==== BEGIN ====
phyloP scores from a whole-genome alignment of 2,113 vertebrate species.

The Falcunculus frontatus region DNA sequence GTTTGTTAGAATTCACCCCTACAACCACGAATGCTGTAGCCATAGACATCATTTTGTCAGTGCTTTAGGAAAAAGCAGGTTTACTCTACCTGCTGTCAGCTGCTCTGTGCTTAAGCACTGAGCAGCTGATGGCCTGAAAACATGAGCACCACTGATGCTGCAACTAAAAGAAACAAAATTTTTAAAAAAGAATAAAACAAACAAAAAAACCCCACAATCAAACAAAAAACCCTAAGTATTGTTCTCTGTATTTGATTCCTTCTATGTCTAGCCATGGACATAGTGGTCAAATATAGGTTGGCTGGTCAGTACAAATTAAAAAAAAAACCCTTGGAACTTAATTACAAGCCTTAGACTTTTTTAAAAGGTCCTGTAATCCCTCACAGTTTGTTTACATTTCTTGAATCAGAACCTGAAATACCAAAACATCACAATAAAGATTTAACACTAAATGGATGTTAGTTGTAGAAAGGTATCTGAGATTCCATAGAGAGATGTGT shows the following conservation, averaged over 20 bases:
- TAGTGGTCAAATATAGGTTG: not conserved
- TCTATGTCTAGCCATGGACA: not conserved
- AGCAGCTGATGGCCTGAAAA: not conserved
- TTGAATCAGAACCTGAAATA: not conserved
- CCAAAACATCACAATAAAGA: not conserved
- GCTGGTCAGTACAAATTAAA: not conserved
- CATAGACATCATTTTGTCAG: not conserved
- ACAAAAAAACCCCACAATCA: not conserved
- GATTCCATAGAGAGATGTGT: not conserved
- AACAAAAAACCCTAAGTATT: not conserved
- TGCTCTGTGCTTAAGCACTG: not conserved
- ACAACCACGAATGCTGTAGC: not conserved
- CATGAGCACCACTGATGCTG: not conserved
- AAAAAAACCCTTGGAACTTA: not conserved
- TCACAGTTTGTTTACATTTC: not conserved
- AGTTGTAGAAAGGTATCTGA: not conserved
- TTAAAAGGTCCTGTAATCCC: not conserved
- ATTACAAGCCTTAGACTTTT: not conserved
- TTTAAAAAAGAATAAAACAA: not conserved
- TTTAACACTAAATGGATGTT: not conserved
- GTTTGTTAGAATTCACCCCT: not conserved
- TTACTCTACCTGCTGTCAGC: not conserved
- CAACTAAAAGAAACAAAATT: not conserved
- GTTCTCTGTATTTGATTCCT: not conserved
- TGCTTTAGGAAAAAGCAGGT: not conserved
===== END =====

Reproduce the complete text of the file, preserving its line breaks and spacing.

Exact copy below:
phyloP scores from a whole-genome alignment of 2,113 vertebrate species.

The Falcunculus frontatus region DNA sequence GTTTGTTAGAATTCACCCCTACAACCACGAATGCTGTAGCCATAGACATCATTTTGTCAGTGCTTTAGGAAAAAGCAGGTTTACTCTACCTGCTGTCAGCTGCTCTGTGCTTAAGCACTGAGCAGCTGATGGCCTGAAAACATGAGCACCACTGATGCTGCAACTAAAAGAAACAAAATTTTTAAAAAAGAATAAAACAAACAAAAAAACCCCACAATCAAACAAAAAACCCTAAGTATTGTTCTCTGTATTTGATTCCTTCTATGTCTAGCCATGGACATAGTGGTCAAATATAGGTTGGCTGGTCAGTACAAATTAAAAAAAAAACCCTTGGAACTTAATTACAAGCCTTAGACTTTTTTAAAAGGTCCTGTAATCCCTCACAGTTTGTTTACATTTCTTGAATCAGAACCTGAAATACCAAAACATCACAATAAAGATTTAACACTAAATGGATGTTAGTTGTAGAAAGGTATCTGAGATTCCATAGAGAGATGTGT shows the following conservation, averaged over 20 bases:
- TAGTGGTCAAATATAGGTTG: not conserved
- TCTATGTCTAGCCATGGACA: not conserved
- AGCAGCTGATGGCCTGAAAA: not conserved
- TTGAATCAGAACCTGAAATA: not conserved
- CCAAAACATCACAATAAAGA: not conserved
- GCTGGTCAGTACAAATTAAA: not conserved
- CATAGACATCATTTTGTCAG: not conserved
- ACAAAAAAACCCCACAATCA: not conserved
- GATTCCATAGAGAGATGTGT: not conserved
- AACAAAAAACCCTAAGTATT: not conserved
- TGCTCTGTGCTTAAGCACTG: not conserved
- ACAACCACGAATGCTGTAGC: not conserved
- CATGAGCACCACTGATGCTG: not conserved
- AAAAAAACCCTTGGAACTTA: not conserved
- TCACAGTTTGTTTACATTTC: not conserved
- AGTTGTAGAAAGGTATCTGA: not conserved
- TTAAAAGGTCCTGTAATCCC: not conserved
- ATTACAAGCCTTAGACTTTT: not conserved
- TTTAAAAAAGAATAAAACAA: not conserved
- TTTAACACTAAATGGATGTT: not conserved
- GTTTGTTAGAATTCACCCCT: not conserved
- TTACTCTACCTGCTGTCAGC: not conserved
- CAACTAAAAGAAACAAAATT: not conserved
- GTTCTCTGTATTTGATTCCT: not conserved
- TGCTTTAGGAAAAAGCAGGT: not conserved